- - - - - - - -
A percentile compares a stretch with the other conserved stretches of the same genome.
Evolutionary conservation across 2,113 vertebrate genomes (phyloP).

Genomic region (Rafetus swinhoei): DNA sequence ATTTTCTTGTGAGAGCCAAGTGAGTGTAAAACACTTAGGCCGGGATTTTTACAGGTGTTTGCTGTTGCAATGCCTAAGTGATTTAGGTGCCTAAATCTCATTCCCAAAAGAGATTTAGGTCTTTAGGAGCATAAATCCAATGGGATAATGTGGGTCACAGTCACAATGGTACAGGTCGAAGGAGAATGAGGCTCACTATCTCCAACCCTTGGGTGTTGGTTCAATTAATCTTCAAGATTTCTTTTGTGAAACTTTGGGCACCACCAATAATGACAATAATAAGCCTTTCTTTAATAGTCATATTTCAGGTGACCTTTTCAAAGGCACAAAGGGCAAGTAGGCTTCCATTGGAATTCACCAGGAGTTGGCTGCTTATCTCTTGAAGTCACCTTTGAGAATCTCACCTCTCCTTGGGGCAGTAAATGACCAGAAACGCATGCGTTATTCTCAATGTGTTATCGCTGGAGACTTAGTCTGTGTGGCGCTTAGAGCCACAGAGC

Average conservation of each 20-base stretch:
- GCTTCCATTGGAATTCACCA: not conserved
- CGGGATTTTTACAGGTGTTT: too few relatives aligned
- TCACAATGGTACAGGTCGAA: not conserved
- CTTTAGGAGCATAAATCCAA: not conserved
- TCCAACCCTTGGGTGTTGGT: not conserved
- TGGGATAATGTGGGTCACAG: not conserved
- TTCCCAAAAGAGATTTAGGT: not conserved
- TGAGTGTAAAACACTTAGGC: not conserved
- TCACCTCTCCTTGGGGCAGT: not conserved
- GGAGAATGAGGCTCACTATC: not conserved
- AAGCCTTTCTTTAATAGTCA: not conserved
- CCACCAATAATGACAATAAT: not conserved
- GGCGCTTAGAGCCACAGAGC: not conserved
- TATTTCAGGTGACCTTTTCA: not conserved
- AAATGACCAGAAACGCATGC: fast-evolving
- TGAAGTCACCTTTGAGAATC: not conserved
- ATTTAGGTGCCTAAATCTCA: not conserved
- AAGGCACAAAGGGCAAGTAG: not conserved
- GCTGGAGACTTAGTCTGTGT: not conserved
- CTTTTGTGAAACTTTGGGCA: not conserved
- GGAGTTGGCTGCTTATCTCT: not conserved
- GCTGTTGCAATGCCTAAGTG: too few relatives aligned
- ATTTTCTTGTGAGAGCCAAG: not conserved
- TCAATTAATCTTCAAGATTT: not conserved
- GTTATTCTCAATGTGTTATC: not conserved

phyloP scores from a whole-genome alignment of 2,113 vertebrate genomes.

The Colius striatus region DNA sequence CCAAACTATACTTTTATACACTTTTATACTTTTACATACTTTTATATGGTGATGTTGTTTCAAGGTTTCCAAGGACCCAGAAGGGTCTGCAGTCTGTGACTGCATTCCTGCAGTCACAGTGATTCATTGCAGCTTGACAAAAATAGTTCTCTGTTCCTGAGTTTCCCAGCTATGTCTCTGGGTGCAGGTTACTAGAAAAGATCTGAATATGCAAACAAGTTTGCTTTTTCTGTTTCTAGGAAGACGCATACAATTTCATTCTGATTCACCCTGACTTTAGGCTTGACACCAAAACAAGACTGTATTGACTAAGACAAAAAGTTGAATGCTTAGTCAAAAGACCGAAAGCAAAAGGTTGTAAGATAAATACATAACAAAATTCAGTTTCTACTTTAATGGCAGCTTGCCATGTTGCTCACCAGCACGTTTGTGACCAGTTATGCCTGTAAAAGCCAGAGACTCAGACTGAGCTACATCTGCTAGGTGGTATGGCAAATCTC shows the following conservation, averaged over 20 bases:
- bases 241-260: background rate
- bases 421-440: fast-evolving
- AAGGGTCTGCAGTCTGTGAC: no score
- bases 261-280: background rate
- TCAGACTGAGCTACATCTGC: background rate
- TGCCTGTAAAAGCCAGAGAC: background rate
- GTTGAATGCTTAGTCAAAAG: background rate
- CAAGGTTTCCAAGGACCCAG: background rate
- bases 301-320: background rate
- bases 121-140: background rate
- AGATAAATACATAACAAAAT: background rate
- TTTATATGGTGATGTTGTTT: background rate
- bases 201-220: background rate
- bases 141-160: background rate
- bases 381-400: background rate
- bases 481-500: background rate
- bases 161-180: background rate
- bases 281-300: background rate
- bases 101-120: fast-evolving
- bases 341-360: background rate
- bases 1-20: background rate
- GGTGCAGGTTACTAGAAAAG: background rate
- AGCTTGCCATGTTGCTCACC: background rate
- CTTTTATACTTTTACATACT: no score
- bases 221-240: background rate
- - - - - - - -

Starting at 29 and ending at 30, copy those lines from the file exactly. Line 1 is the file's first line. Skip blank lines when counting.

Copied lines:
- GTTATTCTCAATGTGTTATC: not conserved

phyloP scores from a whole-genome alignment of 2,113 vertebrate genomes.